Over the summer I went to do some tai chi training in Hong Kong, which happened to be where I sent Nadia and Jake in the final book, 88 North. When I wasn’t training, I spent quite a bit of time re-tracing their steps in Wan Chai, Central, the Peak, Victoria Park, etc. It was like doing research after the writing. Upon my return, I was asked by a local Paris magazine (Panache) to write about Hong Kong and Taichi, so here’s what I wrote.
IN STILLNESS, THERE IS MOTION
REFLECTIONS FROM A WEEK OF TAI CHI IN HONG KONG By J F Kirwan
Most ex-pats flee Hong Kong in August. Yes, it’s holiday time, and most Hong Kongers work like hell. But mainly they leave on account of the rising temperatures and the humidity – it’s cyclone season. I head over there in August to do tai chi, because it’s quieter, cheaper, and my instructor has more slots available. But it means sweating a lot, and always carrying an umbrella, because it can pour with torrential rain at a moment’s notice.
Hong Kong is nowadays firmly part of the Republic of China, but the colonial flavour still lingers, even if the local Cantonese language is slowly being replaced by Mandarin. Electric plugs are British-style three-pin af- fairs, and Marks & Spencers, though disappearing from Paris, is still a thriving institution in Honkers. Not that I go there for shopping…
In August, without a doubt, it is a sweatbox. Despite this, it is one of the most animated cities I’ve ever vis- ited, with people bustling around, white and red cabs zipping along the inner and outer highways that run the length of Hong Kong island facing Kowloon, competing with the ancient and ridiculously cheap trams trundling along on their
narrow gauge tracks. This is my favorite way to watch Hong Kong drift by, paying a measly HK$2.60 (30 cents in Euros) to travel from one end of Hong Kong to the other, seeing the locals go about their business, and travelling with them. The Star Ferry that criss-crosses the narrow strait between Hong Kong island and Kowloon costs the same, yet here you get fantastic views of the skyscrapers that define this workhorse state, as well as the Convention Centre whose roof is shaped like the back of a blue whale.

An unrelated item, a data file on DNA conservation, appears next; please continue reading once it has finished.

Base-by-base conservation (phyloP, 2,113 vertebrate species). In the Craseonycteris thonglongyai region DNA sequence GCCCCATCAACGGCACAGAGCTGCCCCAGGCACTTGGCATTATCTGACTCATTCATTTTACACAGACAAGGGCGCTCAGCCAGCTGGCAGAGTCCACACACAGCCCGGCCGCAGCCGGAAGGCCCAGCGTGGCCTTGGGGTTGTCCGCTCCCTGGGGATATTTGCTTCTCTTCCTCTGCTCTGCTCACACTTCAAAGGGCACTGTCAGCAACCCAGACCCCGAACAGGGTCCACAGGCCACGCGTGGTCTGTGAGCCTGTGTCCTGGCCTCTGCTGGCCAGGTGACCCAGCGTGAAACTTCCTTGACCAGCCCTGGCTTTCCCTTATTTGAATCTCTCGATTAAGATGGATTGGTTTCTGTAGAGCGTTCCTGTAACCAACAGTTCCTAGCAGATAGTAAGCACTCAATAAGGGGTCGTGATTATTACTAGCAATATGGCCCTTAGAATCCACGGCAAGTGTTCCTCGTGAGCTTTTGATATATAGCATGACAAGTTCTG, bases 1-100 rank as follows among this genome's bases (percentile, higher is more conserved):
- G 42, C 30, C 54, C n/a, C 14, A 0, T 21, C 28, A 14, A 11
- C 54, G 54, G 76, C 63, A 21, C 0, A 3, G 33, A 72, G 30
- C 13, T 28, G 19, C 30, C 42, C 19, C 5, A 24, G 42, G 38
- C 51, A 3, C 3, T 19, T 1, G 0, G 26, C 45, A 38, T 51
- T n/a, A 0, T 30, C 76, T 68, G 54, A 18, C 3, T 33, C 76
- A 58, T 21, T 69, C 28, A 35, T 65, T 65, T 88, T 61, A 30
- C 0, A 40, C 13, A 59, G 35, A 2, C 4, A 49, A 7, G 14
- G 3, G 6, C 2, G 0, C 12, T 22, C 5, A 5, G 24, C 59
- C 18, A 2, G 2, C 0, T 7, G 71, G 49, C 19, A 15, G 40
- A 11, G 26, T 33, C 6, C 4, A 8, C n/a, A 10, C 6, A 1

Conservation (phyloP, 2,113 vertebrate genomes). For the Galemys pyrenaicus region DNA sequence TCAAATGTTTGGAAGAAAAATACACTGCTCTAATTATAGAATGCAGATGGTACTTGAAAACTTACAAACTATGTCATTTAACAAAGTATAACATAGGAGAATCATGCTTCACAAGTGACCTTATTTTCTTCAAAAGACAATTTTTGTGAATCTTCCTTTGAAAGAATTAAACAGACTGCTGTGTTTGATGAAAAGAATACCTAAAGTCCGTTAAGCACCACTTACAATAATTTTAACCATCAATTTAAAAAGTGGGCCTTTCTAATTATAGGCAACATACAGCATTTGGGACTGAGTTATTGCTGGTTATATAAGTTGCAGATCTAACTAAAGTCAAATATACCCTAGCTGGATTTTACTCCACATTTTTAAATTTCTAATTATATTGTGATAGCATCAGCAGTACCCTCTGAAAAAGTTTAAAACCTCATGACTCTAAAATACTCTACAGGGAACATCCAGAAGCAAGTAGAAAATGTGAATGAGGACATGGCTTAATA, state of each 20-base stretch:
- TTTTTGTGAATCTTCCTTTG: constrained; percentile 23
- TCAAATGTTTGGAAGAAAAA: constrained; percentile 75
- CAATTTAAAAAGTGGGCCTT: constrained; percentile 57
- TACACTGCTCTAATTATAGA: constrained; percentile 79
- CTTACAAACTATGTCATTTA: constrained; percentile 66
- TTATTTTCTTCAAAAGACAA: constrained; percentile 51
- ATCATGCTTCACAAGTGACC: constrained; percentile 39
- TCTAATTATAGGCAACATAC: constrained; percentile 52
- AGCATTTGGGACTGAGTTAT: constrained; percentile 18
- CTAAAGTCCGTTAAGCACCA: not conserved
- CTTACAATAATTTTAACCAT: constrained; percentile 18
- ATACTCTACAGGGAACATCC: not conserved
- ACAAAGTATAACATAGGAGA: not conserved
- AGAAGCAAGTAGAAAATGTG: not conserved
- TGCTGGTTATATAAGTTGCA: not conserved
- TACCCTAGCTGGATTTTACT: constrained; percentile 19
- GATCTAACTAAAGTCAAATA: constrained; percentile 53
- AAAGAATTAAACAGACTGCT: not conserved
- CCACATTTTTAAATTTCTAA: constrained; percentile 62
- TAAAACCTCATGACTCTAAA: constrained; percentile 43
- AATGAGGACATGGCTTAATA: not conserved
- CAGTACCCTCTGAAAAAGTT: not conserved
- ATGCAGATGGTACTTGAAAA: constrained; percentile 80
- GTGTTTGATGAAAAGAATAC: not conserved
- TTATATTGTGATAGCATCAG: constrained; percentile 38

The only better view is from The Peak, a very touristy affair located at the highest point on Hong Kong island, offering stunning views of both Hong Kong and Kow- loon skylines. The ideal time to go is late afternoon, when you can watch as darkness falls and the lights come on, and the skyscrapers transition into works of art, strutting their stuff with their light shows.
But I go there for tai chi. Early in the mornings you can catch people of all ages (though mainly older), practicing this slow, circular form of movement, whether in the parks or underneath bridges in case it rains. They’re not showy about it, and sometimes you get to see real adepts doing sword tai chi, or a group of blue-rinse ladies practicing a tai chi fan in perfect synchrony. Once I was there during the build-up to the annual Wu Shu championships, and I saw breath-taking gymnastic Kung Fu feats I had thought were only the stuff of Bruce Lee and Jackie Chan movies.
There are five main forms of tai chi, the oldest being Chen style. I do Yang style, which is the second oldest, started by Yang Lu Chan, a student of the Chen family. My instructor in Hong Kong is from the original Yang lineage, so it’s a major privilege to train with her. (There’s plenty of tai chi in Paris, too—you can see people practicing in the Jardin du Luxembourg most mornings.)
But I can’t do tai chi all day in Hong Kong, so I walk around a lot, usually in the area of Wan Chai, visiting the food markets where you can buy anything, and all the fish and seafood are still very much alive. Last time I was there, the sirens announced a Level 4 cyclone, and within a minute the streets emptied. Sopping wet, my broken umbrella in a bin, I walked up onto a deserted overpass normally crammed with traffic, and watched the lightning storm rage over Kowloon on the other side of the strait. That sight inspired the opening of my recent thriller, 88 North, and fully a third of the book takes place in Hong Kong. In August, naturally.
I always come back humbled from Hong Kong. The locals work hard, even if they don’t play hard. They are quiet, modest, just getting through life with the minimum of fuss. I never see beggars there, either. Even the poorest find something to do. And the martial artists there can be extraordinary, though you never hear of them, and have a hard time tracking them down. I got lucky.
No sooner had I got back than I started looking at my calendar, wondering how long it would be before I re- turned. Despite all the outward sweating, this place gets under my skin every time. But when I practice tai chi, even in the relative calm of a Parisian park, part of me is always back in bustling Hong Kong. As they say in tai chi, in stillness there is motion.
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